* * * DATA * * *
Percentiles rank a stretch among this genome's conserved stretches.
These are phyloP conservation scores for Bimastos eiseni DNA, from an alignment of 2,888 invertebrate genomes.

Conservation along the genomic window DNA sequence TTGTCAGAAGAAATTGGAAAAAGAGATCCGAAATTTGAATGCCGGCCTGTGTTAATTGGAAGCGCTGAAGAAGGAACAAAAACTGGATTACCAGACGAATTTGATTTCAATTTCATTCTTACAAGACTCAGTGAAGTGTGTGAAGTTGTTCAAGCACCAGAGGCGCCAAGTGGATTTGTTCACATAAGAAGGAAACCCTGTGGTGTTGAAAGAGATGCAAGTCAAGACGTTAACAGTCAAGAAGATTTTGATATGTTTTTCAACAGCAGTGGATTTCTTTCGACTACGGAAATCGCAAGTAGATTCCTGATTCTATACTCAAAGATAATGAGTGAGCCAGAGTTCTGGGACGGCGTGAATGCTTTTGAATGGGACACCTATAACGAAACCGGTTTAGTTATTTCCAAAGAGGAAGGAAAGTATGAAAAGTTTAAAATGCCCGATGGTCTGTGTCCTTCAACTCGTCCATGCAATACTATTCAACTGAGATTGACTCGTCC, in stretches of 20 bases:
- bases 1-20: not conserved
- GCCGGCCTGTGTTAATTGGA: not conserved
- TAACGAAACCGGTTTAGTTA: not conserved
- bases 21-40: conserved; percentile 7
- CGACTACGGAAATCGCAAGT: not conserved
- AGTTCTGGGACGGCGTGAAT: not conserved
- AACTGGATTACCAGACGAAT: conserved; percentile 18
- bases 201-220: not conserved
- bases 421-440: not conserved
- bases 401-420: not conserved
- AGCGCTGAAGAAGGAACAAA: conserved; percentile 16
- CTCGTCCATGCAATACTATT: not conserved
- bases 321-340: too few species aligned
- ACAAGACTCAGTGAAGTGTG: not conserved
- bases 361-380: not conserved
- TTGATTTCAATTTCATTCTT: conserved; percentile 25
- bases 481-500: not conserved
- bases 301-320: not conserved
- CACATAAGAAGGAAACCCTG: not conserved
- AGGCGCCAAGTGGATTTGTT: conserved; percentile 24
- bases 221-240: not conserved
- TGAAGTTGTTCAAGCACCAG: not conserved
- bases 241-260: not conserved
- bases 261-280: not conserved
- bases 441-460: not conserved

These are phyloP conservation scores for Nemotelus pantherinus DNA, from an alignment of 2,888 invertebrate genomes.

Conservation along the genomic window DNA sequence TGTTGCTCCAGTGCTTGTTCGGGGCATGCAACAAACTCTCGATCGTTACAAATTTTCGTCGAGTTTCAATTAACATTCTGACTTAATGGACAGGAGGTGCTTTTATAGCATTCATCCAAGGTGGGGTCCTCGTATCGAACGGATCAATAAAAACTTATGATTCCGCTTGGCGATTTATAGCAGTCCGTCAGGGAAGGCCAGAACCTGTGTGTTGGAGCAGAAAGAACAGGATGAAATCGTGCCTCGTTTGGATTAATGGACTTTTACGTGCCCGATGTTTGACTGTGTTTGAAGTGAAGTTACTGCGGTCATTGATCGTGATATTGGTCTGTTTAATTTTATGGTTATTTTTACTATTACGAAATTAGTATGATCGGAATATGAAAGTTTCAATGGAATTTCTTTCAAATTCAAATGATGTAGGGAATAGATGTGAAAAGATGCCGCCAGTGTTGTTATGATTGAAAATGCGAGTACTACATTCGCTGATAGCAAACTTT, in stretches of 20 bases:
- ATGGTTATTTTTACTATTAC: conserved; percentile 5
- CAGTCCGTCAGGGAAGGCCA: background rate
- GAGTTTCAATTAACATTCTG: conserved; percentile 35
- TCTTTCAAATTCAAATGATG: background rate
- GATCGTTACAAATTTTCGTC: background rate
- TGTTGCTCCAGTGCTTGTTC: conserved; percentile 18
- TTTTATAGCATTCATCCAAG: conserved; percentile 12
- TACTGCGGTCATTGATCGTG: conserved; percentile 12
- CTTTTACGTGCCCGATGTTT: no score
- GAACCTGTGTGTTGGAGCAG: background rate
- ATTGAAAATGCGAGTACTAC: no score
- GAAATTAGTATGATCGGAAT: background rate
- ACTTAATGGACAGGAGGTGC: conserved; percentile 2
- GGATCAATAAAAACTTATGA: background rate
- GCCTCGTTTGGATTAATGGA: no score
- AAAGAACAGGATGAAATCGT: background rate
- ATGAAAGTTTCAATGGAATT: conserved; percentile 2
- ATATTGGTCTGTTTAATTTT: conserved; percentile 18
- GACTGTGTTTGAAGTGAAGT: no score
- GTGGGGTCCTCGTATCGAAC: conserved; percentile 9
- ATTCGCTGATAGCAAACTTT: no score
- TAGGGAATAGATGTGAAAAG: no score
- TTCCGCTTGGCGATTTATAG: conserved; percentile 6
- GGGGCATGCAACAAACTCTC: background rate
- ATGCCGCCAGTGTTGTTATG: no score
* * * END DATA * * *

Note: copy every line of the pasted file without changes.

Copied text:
Percentiles rank a stretch among this genome's conserved stretches.
These are phyloP conservation scores for Bimastos eiseni DNA, from an alignment of 2,888 invertebrate genomes.

Conservation along the genomic window DNA sequence TTGTCAGAAGAAATTGGAAAAAGAGATCCGAAATTTGAATGCCGGCCTGTGTTAATTGGAAGCGCTGAAGAAGGAACAAAAACTGGATTACCAGACGAATTTGATTTCAATTTCATTCTTACAAGACTCAGTGAAGTGTGTGAAGTTGTTCAAGCACCAGAGGCGCCAAGTGGATTTGTTCACATAAGAAGGAAACCCTGTGGTGTTGAAAGAGATGCAAGTCAAGACGTTAACAGTCAAGAAGATTTTGATATGTTTTTCAACAGCAGTGGATTTCTTTCGACTACGGAAATCGCAAGTAGATTCCTGATTCTATACTCAAAGATAATGAGTGAGCCAGAGTTCTGGGACGGCGTGAATGCTTTTGAATGGGACACCTATAACGAAACCGGTTTAGTTATTTCCAAAGAGGAAGGAAAGTATGAAAAGTTTAAAATGCCCGATGGTCTGTGTCCTTCAACTCGTCCATGCAATACTATTCAACTGAGATTGACTCGTCC, in stretches of 20 bases:
- bases 1-20: not conserved
- GCCGGCCTGTGTTAATTGGA: not conserved
- TAACGAAACCGGTTTAGTTA: not conserved
- bases 21-40: conserved; percentile 7
- CGACTACGGAAATCGCAAGT: not conserved
- AGTTCTGGGACGGCGTGAAT: not conserved
- AACTGGATTACCAGACGAAT: conserved; percentile 18
- bases 201-220: not conserved
- bases 421-440: not conserved
- bases 401-420: not conserved
- AGCGCTGAAGAAGGAACAAA: conserved; percentile 16
- CTCGTCCATGCAATACTATT: not conserved
- bases 321-340: too few species aligned
- ACAAGACTCAGTGAAGTGTG: not conserved
- bases 361-380: not conserved
- TTGATTTCAATTTCATTCTT: conserved; percentile 25
- bases 481-500: not conserved
- bases 301-320: not conserved
- CACATAAGAAGGAAACCCTG: not conserved
- AGGCGCCAAGTGGATTTGTT: conserved; percentile 24
- bases 221-240: not conserved
- TGAAGTTGTTCAAGCACCAG: not conserved
- bases 241-260: not conserved
- bases 261-280: not conserved
- bases 441-460: not conserved

These are phyloP conservation scores for Nemotelus pantherinus DNA, from an alignment of 2,888 invertebrate genomes.

Conservation along the genomic window DNA sequence TGTTGCTCCAGTGCTTGTTCGGGGCATGCAACAAACTCTCGATCGTTACAAATTTTCGTCGAGTTTCAATTAACATTCTGACTTAATGGACAGGAGGTGCTTTTATAGCATTCATCCAAGGTGGGGTCCTCGTATCGAACGGATCAATAAAAACTTATGATTCCGCTTGGCGATTTATAGCAGTCCGTCAGGGAAGGCCAGAACCTGTGTGTTGGAGCAGAAAGAACAGGATGAAATCGTGCCTCGTTTGGATTAATGGACTTTTACGTGCCCGATGTTTGACTGTGTTTGAAGTGAAGTTACTGCGGTCATTGATCGTGATATTGGTCTGTTTAATTTTATGGTTATTTTTACTATTACGAAATTAGTATGATCGGAATATGAAAGTTTCAATGGAATTTCTTTCAAATTCAAATGATGTAGGGAATAGATGTGAAAAGATGCCGCCAGTGTTGTTATGATTGAAAATGCGAGTACTACATTCGCTGATAGCAAACTTT, in stretches of 20 bases:
- ATGGTTATTTTTACTATTAC: conserved; percentile 5
- CAGTCCGTCAGGGAAGGCCA: background rate
- GAGTTTCAATTAACATTCTG: conserved; percentile 35
- TCTTTCAAATTCAAATGATG: background rate
- GATCGTTACAAATTTTCGTC: background rate
- TGTTGCTCCAGTGCTTGTTC: conserved; percentile 18
- TTTTATAGCATTCATCCAAG: conserved; percentile 12
- TACTGCGGTCATTGATCGTG: conserved; percentile 12
- CTTTTACGTGCCCGATGTTT: no score
- GAACCTGTGTGTTGGAGCAG: background rate
- ATTGAAAATGCGAGTACTAC: no score
- GAAATTAGTATGATCGGAAT: background rate
- ACTTAATGGACAGGAGGTGC: conserved; percentile 2
- GGATCAATAAAAACTTATGA: background rate
- GCCTCGTTTGGATTAATGGA: no score
- AAAGAACAGGATGAAATCGT: background rate
- ATGAAAGTTTCAATGGAATT: conserved; percentile 2
- ATATTGGTCTGTTTAATTTT: conserved; percentile 18
- GACTGTGTTTGAAGTGAAGT: no score
- GTGGGGTCCTCGTATCGAAC: conserved; percentile 9
- ATTCGCTGATAGCAAACTTT: no score
- TAGGGAATAGATGTGAAAAG: no score
- TTCCGCTTGGCGATTTATAG: conserved; percentile 6
- GGGGCATGCAACAAACTCTC: background rate
- ATGCCGCCAGTGTTGTTATG: no score